“When the Party’s Over” is the latest single by teen pop sensation Billie Eilish, whose remarkable voice and immaculate production (on the part of her brother Finneas) have catapulted her to international fame in the space of a year.

“When the Party’s Over” is an exercise in both artful restraint and the clever use of structure and harmony to support a lyrical theme. Billie’s melody slowly gains a high center of gravity, before tumbling in an elegant downwards spiral towards the chorus. Her voice is hesitant and hushed, the words she is saying are often indistinct — the listener, without thinking about it, leans in closely to hear. The instrumentation is sparse, consisting solely of a swelling bed of manipulated vocals, tasteful piano accents and a simple bass line. Billie has sometimes had a problem with awkward lyrics, but she manages to avoid that particular pitfall on “When the Party’s Over,” finding deeper meaning about shared aloneness through simplicity. The only line I don’t love is “I’ll only hurt you if you let me,” as it’s a little too redolent of that “revenge love” theme that got beaten to death about a year ago. The harmonic progression, combined with the loneliness of the lyrics and instrumentation, imparts a rhetorical effect of having been let down — solitary but not sad, isolated but not depressed.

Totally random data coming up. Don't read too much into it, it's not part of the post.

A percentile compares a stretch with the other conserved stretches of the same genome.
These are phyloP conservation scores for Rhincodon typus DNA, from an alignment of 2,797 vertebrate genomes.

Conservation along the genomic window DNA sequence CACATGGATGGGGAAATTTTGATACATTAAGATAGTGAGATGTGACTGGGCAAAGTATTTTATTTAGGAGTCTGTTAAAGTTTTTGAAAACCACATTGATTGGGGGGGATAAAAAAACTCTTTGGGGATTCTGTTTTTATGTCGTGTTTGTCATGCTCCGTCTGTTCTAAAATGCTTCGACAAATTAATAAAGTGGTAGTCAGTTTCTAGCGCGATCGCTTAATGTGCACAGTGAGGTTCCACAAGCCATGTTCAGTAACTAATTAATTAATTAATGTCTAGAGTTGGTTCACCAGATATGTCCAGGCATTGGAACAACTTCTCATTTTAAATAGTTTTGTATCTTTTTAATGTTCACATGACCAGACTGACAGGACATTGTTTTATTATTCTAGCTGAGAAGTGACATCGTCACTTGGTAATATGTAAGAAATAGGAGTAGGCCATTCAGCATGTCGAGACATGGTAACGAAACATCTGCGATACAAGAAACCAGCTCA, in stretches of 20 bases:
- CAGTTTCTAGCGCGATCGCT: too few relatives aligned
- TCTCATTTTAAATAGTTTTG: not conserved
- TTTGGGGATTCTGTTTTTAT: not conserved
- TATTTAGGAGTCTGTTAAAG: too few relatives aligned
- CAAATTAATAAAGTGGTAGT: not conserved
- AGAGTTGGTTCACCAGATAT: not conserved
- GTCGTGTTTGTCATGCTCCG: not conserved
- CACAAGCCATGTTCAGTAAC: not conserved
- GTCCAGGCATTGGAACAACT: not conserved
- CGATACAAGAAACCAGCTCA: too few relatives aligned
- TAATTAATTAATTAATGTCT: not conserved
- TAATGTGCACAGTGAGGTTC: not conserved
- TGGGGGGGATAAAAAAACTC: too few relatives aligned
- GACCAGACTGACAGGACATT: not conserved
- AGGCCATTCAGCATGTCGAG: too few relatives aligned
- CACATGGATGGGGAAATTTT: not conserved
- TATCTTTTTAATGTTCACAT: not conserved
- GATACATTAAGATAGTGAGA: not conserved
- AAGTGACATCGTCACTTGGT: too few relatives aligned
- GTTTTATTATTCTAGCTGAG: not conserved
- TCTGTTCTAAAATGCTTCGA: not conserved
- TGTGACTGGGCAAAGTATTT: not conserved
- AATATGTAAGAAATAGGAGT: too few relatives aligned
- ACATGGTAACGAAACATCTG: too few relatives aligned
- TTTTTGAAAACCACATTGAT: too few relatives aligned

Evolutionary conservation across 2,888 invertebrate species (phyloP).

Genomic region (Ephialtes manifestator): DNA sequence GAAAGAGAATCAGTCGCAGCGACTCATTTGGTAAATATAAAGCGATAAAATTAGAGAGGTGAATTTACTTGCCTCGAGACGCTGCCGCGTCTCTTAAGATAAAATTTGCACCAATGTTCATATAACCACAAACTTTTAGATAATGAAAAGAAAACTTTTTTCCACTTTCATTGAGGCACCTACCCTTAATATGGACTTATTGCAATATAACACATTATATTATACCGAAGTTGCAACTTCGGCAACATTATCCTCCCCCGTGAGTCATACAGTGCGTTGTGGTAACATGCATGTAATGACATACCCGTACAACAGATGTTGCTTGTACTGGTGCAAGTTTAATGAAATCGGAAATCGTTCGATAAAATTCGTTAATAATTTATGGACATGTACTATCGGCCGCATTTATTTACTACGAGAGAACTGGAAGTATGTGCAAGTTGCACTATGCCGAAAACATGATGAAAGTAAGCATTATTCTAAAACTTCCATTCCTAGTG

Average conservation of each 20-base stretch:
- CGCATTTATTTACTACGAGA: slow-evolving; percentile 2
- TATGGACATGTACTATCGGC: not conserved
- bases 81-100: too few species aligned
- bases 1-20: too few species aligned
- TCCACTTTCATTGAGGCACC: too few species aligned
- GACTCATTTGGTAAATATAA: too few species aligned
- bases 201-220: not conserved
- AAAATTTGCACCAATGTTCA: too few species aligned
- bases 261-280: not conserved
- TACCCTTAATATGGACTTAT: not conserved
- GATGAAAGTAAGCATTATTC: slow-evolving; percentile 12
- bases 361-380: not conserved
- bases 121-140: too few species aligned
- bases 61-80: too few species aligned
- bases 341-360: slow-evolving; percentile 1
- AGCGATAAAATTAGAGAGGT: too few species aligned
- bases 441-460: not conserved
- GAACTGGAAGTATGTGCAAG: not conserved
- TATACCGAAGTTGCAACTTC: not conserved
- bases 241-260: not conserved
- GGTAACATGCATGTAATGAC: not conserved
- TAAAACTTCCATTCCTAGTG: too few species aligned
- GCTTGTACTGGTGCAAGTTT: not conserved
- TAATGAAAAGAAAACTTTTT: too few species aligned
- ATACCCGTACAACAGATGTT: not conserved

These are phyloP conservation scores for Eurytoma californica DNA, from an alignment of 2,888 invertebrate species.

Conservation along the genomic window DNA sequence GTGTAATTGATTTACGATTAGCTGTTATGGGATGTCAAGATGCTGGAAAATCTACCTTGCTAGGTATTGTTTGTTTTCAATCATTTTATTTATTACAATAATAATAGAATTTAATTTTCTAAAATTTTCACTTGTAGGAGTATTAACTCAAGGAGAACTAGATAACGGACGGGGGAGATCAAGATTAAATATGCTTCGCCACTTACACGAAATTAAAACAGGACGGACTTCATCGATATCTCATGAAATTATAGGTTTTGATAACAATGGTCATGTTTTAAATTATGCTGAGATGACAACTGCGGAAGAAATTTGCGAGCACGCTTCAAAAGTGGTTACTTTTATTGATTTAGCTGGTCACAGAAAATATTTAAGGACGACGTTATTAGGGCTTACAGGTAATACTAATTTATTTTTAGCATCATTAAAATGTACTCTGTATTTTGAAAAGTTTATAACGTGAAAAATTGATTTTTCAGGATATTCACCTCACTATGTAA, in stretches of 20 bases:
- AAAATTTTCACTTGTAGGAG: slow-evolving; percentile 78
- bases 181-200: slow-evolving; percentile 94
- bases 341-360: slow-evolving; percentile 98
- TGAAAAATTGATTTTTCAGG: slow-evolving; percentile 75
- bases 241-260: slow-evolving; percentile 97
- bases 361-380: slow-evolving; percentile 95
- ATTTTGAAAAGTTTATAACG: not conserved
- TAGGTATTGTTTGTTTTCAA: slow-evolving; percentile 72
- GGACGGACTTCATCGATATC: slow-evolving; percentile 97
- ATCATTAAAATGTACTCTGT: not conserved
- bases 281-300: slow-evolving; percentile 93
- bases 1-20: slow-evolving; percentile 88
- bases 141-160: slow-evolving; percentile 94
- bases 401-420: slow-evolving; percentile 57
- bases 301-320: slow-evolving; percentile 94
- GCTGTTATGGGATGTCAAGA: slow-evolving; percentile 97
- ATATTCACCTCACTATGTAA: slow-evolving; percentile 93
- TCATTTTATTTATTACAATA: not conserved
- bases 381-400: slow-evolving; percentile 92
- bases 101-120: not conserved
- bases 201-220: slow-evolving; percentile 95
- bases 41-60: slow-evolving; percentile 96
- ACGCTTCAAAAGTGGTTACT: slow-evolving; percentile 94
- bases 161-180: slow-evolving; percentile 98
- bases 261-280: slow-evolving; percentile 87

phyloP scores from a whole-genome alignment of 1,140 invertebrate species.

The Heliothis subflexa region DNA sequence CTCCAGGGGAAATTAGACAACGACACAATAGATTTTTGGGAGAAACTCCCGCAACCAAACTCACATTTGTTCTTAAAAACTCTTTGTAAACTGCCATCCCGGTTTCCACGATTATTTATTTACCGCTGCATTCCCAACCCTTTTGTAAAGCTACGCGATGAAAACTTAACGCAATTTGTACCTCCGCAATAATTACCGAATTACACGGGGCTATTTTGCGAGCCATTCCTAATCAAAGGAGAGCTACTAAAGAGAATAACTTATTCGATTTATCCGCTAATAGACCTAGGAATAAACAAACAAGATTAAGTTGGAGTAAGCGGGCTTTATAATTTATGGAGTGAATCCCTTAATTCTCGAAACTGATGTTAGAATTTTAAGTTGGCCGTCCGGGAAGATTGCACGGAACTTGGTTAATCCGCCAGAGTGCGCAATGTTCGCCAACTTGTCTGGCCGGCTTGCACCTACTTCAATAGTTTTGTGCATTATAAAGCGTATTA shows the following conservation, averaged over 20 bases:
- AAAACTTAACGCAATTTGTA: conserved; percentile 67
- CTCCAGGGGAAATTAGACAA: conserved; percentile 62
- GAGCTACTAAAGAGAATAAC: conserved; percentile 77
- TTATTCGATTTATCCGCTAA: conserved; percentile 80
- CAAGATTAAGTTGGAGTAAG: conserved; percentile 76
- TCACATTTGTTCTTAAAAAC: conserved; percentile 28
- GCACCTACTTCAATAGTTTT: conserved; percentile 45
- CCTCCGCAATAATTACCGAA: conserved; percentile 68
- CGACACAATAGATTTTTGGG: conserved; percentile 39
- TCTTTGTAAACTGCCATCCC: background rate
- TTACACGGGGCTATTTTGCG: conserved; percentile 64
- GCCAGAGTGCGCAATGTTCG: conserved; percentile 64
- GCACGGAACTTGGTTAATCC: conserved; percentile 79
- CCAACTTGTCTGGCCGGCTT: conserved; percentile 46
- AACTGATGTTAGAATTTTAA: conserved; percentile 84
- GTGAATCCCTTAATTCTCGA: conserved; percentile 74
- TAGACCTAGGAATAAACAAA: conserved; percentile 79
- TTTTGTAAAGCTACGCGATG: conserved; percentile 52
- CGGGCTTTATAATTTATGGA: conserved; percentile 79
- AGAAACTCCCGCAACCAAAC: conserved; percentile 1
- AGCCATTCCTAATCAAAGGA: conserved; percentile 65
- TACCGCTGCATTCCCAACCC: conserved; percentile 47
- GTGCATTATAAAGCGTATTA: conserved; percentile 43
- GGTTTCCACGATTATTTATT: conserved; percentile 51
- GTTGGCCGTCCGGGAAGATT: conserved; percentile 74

“When the Party’s Over” is a statement by Billie: She is to be taken seriously. She stands largely on her own merits in this song. There is no ornamental production, just the song itself.

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